Traditionally, operators in investment casting industry have measured the viscosity of slurry using the Zahn flow cup. The measurement is reported as the time elapsed for the cup volume to flow through a hole in the bottom of the cup. The end point of the test must be chosen so that it is consistent from test to test. The procedure is messy and time-consuming. It is inaccurate, inconsistent and non-repeatable even with an experienced operator. In the continuous casting process, the interval sampling causes excessive delays. The viscosity of slurry can’t be adjusted in real time. Besides, the various containers containing the slurry are open; due to changes in ambient temperature, humidity and other factors, such as temperature, dry climate, solvents are likely to be volatile, so cup based viscosity measurement technique becomes ineffective.

Viscosity and other characteristics relatable to it (e.g. shear rate and weight percent of solids) vary with depth in a tank containing substantial amounts of ceramic slurry, conditions of movement of slurry (generally induced to maintain homogeneity), capture by cast parts and replenishment or adjustments. There are several approaches to measuring viscosity online through instrument probes inserted into the casting bath at various depths, but they have been prone to drift and error over the course of casting operations and some may need frequent removal, cleaning or replacement, down time and recalibration of the probes and instruments. Some probes can be cleaned in situ but are subject to malfunction due to exposure to undesirable and variable coating of transducer elements.

Rheonics' Solutions

Automated in-line viscosity measurement and control is crucial to control the coating formulation and application viscosity. Rheonics offers the following solutions, based on a balanced torsional resonator, for process control and optimisation in the coating process:

  1. Online Viscosity measurements: Rheonics’ SRV is a wide range, in-line viscosity measurement device with in-built fluid temperature measurement and is capable of detecting viscosity changes within any process stream in real time.
  2. Online Viscosity and Density measurements: Rheonics’ SRD is an in-line simultaneous density and viscosity measurement instrument with in-built fluid temperature measurement. If density measurement is important for your operations, SRD is the best sensor to cater to your needs, with operational capabilities similar to the SRV along with accurate density measurements.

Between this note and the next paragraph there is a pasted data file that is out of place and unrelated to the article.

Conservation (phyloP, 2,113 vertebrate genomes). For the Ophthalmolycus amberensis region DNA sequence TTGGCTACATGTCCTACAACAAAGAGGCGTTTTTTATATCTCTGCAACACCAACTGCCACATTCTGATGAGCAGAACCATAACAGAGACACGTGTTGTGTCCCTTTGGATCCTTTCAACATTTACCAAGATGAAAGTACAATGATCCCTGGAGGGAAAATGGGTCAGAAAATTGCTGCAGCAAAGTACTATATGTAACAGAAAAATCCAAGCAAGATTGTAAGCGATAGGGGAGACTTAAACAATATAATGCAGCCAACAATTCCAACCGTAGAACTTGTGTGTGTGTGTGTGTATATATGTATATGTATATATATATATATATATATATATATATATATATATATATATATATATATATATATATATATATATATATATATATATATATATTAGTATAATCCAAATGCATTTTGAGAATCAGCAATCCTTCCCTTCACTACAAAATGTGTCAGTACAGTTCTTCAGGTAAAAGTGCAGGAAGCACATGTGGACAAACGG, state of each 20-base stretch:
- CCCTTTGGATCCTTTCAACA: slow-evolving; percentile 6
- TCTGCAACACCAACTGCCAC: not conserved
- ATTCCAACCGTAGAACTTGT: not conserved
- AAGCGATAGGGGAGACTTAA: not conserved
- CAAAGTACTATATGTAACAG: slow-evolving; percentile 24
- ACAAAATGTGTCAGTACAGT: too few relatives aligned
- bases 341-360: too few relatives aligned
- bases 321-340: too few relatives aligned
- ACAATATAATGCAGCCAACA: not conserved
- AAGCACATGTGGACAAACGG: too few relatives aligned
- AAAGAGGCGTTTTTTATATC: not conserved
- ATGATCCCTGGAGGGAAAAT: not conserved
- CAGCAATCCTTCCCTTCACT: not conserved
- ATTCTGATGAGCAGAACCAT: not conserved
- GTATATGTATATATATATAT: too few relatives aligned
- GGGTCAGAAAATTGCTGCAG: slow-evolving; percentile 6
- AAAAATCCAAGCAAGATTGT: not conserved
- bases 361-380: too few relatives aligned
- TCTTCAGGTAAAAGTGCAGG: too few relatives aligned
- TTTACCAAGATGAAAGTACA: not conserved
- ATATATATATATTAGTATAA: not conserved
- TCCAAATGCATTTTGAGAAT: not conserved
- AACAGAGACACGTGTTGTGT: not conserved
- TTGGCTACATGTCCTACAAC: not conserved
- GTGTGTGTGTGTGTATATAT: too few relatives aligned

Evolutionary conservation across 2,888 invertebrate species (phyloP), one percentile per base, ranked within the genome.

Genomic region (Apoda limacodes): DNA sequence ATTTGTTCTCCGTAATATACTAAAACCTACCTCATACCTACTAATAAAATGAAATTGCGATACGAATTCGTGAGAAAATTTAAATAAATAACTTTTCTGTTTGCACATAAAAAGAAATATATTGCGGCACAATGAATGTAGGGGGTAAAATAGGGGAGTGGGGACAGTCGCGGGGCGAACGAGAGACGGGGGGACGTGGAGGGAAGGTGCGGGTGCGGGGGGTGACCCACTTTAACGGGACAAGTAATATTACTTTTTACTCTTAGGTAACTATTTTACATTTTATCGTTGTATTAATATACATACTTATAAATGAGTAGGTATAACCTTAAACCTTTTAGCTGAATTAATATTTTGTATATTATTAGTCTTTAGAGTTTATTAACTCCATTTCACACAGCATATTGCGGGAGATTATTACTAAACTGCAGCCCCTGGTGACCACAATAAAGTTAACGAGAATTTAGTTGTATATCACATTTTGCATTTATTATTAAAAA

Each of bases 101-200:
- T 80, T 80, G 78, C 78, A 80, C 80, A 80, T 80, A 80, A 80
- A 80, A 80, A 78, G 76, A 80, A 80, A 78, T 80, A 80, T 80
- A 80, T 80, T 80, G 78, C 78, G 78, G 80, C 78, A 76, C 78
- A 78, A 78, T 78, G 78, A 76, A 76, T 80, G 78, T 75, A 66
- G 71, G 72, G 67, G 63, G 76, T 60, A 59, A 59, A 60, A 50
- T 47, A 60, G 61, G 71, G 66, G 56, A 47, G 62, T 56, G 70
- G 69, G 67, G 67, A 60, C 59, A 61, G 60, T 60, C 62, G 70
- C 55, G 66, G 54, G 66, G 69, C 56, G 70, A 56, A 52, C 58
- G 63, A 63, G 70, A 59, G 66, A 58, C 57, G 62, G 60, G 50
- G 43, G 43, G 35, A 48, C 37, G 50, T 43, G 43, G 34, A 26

The sensor are hermetically encapsulated and hence performance is unaffected by turbulence and fluid non-homogeneity. Automated online viscosity measurement through SRV or an SRD eliminates the variations in sample taking and lab techniques. The sensor is installed either in the coating bucket or the line through which the coating is pumped to the applicator, continuously measuring the formulated system viscosity (and density in case of SRD). Coating consistency is achieved through automation of the dosing system through a process controller based on real-time viscosity, and temperature measurements. Using an SRV/SRD in a coating process line, coat transfer efficiency is improved improving productivity, profit margins and environmental/regulatory goals. The sensors have a compact form factor for simple OEM and retrofit installation. They require no maintenance or re-configurations. The sensors offer accurate, repeatable results no matter how or where they are mounted, without any need for special chambers, rubber seals or mechanical protection. Using no consumables, SRV and SRD are extremely easy to operate with zero maintenance.

Rheonics offers an integrated standalone viscosity and pH monitoring and control system. The Rheonics Slurry Monitoring and Control system uses in-line viscometers with in-line pH probes to monitor slurry viscosity and pH in real-time. Solvent and additive valves are operated to add the correct dose to ensure absolute control of the slurry characteristics throughout the mixing and coating process.

Rheonics Slurry Monitoring and Control System installed in factory
Rheonics Slurry Monitoring and Control system

Rheonics' Advantage

Compact form factor, no moving parts and require no maintenance

Rheonics’ SRV and SRD have a very small form factor for simple OEM and retrofit installation. They enable easy integration in any process stream. They are easy to clean and require no maintenance or re-configurations. Their small footprint enables simple in-line installation, avoiding any additional space or adapter requirement on the coater.

High stability and insensitive to mounting conditions: Any configuration possible